S Smock Pic 12 Detail

Detail of the button cuff from the above second pattern Denison.

Fortunately, there are now many reproductions available.  This article is not intended to endorse or condemn any one specific product, so no company names will be listed here.  Instead, the reenactor should look for muted colors; the biggest flaw with many reproductions is that the colors are much too vivid.  Secondly, because the Denison was designed to be worn over battledress, the fit should be long, loose, and baggy.  Additionally, reenactors should avoid smocks with a full-length zip.

Postscript

When I decided to write about this topic, I thought it would be an easy item to research.  However, many of the normal sources on the British Airborne Forces had little information on the development of the Denison smock.  Worse, the sources that did include detail tended to contradict each other, forcing me to try to sort fact from conjecture.  Fortunately, two of my close friends who own original Denison smocks were willing to help and provided detailed photographs for me to study; this article would not have been possible without their enormous assistance.  Additionally, the website of the Airborne Assault Museum in Duxford, Cambridgeshire (www.paradata.org.uk) was an excellent resource.  There is a book dedicated to the Denison that was published in conjunction with the Museum a few years ago, but it was a very limited release and I have been unable to acquire a copy; I will keep trying.

Cold Steel: The Fairbairn Sykes Fighting Knife

The Second World War was a remarkable period of technological advancement. At its outbreak, some nations were still flying biplanes; by the end of the war, the first jets were being produced. The first true computer was invented as a tool for decrypting enemy cyphers. And yet, one of the most symbolic items from the period is the Fairbairn Sykes fighting knife, a dagger that is nearly Medieval in appearance.

The early stages of the war saw a series of disasters for Great Britain and her allies. In April, 1940, the British and French launched a failed campaign in Norway to resist the German invasion. In May, Germany conquered France and the Low Countries, and the British were forced to withdraw from the European continent via the port of Dunkirk. Hitler then threatened to cross the English Channel and invade Britain.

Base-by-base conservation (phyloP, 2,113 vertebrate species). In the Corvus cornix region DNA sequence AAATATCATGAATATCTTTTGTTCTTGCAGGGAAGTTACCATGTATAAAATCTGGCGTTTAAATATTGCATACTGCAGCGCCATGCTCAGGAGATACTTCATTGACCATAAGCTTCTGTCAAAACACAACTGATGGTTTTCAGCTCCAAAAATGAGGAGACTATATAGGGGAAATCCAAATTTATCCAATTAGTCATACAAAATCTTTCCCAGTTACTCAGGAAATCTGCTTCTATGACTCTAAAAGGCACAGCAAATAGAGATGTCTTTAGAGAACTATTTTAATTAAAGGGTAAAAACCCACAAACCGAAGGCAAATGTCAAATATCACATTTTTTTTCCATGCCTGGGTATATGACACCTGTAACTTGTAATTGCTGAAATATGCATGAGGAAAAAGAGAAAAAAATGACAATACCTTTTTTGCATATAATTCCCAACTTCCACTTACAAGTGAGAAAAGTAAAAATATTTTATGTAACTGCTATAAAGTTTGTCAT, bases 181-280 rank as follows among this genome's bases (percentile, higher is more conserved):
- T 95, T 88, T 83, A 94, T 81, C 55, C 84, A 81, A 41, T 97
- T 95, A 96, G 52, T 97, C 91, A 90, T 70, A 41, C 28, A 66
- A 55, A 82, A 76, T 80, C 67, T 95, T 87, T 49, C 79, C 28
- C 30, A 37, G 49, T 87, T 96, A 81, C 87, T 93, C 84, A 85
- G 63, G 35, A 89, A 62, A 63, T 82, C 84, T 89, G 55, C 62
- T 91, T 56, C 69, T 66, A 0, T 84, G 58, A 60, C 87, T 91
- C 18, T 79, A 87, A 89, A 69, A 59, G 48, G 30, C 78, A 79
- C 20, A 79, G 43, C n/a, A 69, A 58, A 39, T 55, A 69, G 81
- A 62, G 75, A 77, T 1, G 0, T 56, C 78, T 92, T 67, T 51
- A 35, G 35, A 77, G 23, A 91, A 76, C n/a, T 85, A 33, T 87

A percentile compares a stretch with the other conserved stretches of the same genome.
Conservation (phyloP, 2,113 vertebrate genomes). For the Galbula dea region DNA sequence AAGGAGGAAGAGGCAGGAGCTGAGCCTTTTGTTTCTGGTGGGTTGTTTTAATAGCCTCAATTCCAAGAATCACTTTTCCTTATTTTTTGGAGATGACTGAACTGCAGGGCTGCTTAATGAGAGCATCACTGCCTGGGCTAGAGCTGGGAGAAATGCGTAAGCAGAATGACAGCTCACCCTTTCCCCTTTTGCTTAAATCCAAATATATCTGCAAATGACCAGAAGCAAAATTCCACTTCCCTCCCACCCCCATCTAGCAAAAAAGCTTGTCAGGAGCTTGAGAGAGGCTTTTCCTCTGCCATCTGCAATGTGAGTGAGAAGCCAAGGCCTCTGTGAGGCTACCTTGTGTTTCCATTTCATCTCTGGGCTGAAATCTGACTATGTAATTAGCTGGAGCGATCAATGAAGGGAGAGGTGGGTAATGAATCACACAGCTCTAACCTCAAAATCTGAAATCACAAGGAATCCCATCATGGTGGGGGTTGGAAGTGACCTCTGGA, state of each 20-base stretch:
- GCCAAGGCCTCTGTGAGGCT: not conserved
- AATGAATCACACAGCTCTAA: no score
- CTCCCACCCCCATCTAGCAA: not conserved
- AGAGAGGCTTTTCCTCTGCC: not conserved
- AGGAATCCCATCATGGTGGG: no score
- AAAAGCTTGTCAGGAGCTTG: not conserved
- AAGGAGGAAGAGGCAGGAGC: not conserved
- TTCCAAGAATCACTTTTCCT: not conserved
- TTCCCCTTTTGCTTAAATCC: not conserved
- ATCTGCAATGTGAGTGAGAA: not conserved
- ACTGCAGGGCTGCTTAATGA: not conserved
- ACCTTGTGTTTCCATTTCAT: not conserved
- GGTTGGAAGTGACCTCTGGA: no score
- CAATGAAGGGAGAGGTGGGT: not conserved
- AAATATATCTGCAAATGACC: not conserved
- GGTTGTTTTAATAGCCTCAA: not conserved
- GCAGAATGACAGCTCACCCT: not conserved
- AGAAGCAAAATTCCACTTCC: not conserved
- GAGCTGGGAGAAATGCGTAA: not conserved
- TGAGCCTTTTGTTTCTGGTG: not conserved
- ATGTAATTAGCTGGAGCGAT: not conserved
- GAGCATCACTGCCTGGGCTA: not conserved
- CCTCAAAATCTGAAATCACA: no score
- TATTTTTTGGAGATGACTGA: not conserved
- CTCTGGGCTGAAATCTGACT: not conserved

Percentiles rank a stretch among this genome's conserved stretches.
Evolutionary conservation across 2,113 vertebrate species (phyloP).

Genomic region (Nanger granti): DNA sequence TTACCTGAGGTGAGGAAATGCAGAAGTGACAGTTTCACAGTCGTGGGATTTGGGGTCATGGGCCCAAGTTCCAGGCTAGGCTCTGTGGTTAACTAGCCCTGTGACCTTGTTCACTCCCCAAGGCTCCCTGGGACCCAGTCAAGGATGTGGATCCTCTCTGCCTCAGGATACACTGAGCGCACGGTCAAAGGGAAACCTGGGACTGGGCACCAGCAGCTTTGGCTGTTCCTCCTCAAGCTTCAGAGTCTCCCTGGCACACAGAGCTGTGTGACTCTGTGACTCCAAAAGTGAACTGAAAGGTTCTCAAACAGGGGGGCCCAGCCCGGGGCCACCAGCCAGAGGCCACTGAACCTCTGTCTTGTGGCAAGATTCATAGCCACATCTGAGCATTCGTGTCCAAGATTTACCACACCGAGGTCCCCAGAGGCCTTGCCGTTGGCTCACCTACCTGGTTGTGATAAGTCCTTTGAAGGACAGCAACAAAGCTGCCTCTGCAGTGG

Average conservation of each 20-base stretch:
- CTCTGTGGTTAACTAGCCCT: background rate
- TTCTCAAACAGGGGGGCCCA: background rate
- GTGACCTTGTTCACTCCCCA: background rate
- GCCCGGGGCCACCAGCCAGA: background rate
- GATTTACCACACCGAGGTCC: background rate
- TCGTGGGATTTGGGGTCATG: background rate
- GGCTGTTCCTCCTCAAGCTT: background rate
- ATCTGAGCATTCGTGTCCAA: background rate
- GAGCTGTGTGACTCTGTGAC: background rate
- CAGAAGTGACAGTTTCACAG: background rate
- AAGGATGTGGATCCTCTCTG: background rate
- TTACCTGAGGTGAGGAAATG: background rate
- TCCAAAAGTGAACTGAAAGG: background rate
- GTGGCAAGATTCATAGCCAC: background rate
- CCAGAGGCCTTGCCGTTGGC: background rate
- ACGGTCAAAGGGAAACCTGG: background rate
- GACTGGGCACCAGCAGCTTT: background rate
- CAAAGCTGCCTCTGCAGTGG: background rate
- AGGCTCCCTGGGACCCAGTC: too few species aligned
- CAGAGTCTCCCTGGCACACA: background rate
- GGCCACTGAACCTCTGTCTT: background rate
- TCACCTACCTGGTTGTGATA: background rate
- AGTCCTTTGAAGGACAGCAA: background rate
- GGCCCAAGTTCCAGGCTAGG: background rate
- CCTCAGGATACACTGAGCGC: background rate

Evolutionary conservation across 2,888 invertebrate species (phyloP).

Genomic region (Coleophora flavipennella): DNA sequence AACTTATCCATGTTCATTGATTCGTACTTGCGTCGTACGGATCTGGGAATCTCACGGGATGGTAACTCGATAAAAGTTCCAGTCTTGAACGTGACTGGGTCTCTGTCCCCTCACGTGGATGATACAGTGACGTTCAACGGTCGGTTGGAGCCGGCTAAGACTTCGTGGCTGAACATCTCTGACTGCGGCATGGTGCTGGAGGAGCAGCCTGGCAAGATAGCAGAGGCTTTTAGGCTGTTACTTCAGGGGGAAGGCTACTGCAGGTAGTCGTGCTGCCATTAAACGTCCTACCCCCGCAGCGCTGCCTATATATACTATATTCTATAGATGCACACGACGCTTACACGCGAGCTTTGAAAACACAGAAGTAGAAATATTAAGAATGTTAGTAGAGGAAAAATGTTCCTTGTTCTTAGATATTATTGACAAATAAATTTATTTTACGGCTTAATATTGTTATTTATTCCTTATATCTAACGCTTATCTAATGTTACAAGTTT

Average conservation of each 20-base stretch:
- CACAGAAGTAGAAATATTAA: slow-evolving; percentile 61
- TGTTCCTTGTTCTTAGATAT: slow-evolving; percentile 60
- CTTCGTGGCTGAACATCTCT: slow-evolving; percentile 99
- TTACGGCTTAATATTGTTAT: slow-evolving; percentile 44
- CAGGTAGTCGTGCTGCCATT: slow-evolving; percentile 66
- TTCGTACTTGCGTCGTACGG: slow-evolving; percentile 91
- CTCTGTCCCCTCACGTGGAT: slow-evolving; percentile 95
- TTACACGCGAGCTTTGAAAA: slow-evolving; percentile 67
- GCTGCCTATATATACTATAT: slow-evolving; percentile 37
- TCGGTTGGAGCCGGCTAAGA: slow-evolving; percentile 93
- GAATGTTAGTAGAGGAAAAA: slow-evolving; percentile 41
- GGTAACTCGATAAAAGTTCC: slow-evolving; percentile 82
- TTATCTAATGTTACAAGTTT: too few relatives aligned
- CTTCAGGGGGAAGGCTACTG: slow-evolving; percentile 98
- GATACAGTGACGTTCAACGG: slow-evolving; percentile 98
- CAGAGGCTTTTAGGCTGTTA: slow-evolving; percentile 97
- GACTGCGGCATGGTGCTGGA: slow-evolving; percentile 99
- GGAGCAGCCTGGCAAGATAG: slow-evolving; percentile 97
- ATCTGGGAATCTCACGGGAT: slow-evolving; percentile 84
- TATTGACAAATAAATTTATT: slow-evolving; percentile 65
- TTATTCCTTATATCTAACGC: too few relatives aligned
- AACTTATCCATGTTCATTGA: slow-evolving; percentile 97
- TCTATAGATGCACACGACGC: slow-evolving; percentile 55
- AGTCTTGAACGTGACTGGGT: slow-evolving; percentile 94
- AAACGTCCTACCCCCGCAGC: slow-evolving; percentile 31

Despite the menace of invasion, newly-appointed Prime Minister Churchill felt it was dangerous to take a purely defensive stance. Churchill insisted that Britain retain an aggressive spirit and the ability to strike back, even if on a limited scale. He recalled his time as a journalist covering the Anglo-Boer War (1899 – 1902). The Boers had used fast-moving equestrian raiding parties to harass and demoralize the much-better equipped British; the Afrikaans name for such a raiding party was Kommando.

In June, 1940, Churchill called on the War Office to create their own Commandos. These would be sea-borne raiding units who would launch surprise attacks all along the enemy-held coastline. The new Commando organization was to recruit highly motivated men, give them intensive training, and instill in them a spirit of aggression and determination.

commando knife 2

A British Commando during training, 1942.  While this method of carrying the knife looked very dramatic for the camera, this was only done in very limited circumstances.  Photo courtesy the Imperial War Museum.

The Commandos became famous for their spectacular operations. They destroyed high-value targets, such as the fish oil factories in Norway; glycerin, which was extracted from fish oil, was needed by the Germans to produce high explosives. Perhaps the greatest of the Commando raids was the destruction of the massive drydocks at St. Nazaire, France. Additionally, the raiders gathered intelligence and tested enemy strength and defensive capabilities. By striking up and down the coastline of occupied Europe, the Commandos forced the Germans to allocate men and materiel to static defense that would otherwise have been available for offensive operations. Possibly most important of all, the raids captured the imagination of the British people, and helped to bolster their morale during what otherwise were very dark days.